So, the next time you’re in the mood for meatballs, remember that there’s a wide range of ground meats, along with combinations of herbs and spices and wine partnerships from which to choose.

Here's three meatball recipes and matching wine notes to consider:

Chinese Rice–Studded Meatballs
Serves 4

These rice-coated meatballs are known as zhen zhu or “pearls” in Chinese. Steaming the meatballs on bok choy leaves helps to keep them from sticking to the steamer. While this dish can be served as an appetizer, my husband likes it as an entrée.

1 cup jasmine rice (or rice of choice) 250 mL
2 to 4 outer bok choy leaves 2 to 4
4 scallions 4
1 egg 1
1/2 cup diced water chestnuts 125 mL
1 Tbsp each cornstarch, rice vinegar and sesame oil 15 mL
1 tsp sugar 5 mL
1/2 tsp chili paste 2 mL (or as desired)
1 lb ground chicken 500 g
Salt and pepper to taste
Bok choy leaves (for garnish)
Dipping Sauce: (Chinese Plum Sauce with added fresh lime
juice and splash of hotsauce)

Place rice in a bowl. Cover with hot water and soak until needed. Set a skillet filled with water on the stove and place a bamboo or metal steamer on the skillet. Line the steamer with bok choy leaves.

In a food processor or blender, add scallions, egg, water chestnuts, cornstarch, rice vinegar, sesame oil, sugar and chili paste. Puree, then transfer mixture to a bowl. Add ground chicken and season with salt and pepper. Mix well. Roll mixture into balls. Drain rice and transfer to a shallow dish. Coat meatballs with damp rice.

Bring the water in the skillet to a boil. Place batches of meatballs in steamer and steam until chicken is cooked through, about 25 minutes. Insert a toothpick in each meatball and place on a platter lined with bok choy leaves. Serve with dipping sauce.

Wine Suggestion: Sparkling Wine with Hint of Sweetness
The predominant building block is hot and spiciness from the dipping sauce, so the recipe requires a demi-sec sparkling wine with sweetness to offset the heat and spice.

Blue Cheese Meatballs
Serves Four

1 ½ lbs ground lean beef
1 ½ tsp salt
1 small garlic clove, minced
1 large egg
¼ lb blue cheese, cubed
Flour (for drudging)
4 tbsp butter
1 cup Cabernet Franc

Put meat in mixing bowl and mix thoroughly with salt crushed with minced garlic; blend in egg. Shape pieces of meat around each cube of cheese, and then roll each meatball lightly in flour. Heat butter in skillet and sauté meatballs, turning frequently until well browned. Add wine and simmer, covered, about 10 minutes.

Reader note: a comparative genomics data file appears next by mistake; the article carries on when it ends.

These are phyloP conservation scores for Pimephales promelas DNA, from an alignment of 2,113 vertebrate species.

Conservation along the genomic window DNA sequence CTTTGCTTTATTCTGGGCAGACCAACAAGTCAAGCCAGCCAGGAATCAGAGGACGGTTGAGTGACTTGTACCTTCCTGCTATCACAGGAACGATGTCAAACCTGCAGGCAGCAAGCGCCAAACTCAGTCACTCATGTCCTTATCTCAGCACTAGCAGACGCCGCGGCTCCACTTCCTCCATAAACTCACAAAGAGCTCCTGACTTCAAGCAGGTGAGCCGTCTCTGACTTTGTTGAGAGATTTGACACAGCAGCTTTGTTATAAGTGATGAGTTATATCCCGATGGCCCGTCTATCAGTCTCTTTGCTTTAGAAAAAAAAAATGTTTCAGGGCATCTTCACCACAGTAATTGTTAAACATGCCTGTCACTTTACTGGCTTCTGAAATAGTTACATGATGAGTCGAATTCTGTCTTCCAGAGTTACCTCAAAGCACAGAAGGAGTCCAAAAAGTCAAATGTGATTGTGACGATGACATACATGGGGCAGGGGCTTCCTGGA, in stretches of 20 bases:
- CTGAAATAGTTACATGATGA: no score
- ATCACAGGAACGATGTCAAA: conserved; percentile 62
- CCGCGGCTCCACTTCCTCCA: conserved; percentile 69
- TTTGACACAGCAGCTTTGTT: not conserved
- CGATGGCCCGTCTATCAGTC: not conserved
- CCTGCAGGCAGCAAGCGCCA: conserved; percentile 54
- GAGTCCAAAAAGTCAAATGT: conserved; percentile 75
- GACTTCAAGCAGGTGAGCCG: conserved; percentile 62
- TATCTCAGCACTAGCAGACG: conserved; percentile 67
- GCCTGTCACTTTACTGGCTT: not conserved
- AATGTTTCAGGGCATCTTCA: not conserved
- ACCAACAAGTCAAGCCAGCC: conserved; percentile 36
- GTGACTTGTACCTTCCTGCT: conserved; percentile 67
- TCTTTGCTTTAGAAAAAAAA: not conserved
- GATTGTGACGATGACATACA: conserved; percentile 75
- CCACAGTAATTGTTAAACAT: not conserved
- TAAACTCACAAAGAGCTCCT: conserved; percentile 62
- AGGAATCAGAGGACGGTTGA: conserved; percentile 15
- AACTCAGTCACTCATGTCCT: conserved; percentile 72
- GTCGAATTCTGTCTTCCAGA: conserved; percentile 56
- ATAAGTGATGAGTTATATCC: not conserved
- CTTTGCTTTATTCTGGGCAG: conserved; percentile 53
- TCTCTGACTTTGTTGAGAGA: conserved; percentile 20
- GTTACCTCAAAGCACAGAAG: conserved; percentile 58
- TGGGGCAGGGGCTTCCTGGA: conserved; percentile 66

Wine Suggestion: Cabernet Franc
This recipe calls for a big red with plenty of flavour to stand up to blue cheese and texture of meat.

Spicy Shrimp Balls
Serves 4

1 lb shrimp
4 shallots
4 cloves garlic
1 stalk lemon grass, bruised and chopped*
4 coriander roots*
10 pepper corns (1/4 tsp cracked black pepper)
1 small piece krachai root (about 1 tbsp chopped)*
½ tsp grated wild lime (makrood) peel (lime peel may be substituted)*
5-10 dried chillies or to taste
1 tbsp shrimp paste
1 tbsp fish sauce or to taste
8 oz green beans, thinly sliced in rounds
1 egg beaten
2-3 cups vegetable oil for deep-frying

*lemon grass, coriander roots, krachai and makrood are available in asian supermarkets

Peel and devein shrimp; puree or grind. In a mortar, pound together shallots, garlic, lemon grass, coriander roots, peppercorns, krachai, wild lime peel and chillies. Gradually blend in shrimp paste and fish sauce as the ingredients start to break down. When consistency of a fairly smooth paste, mix in shrimp puree, green beans and egg. Roll into small balls. Heat oil in heavy pot or deep-fry balls over medium heat about 4 minutes or until golden.

Wine Suggestion: Semi Dry Vidal
When entertaining, begin with an easy drinking wine to pair with the appetizers. Let the quality of the wines served increase in weight, structure and flavour as the evening progresses. Semi Dry Vidal offers enough sweetness to counteract the Thai spiciness in this appetizer. It is also light body and so doesn’t overpower the delicate nature of shrimp.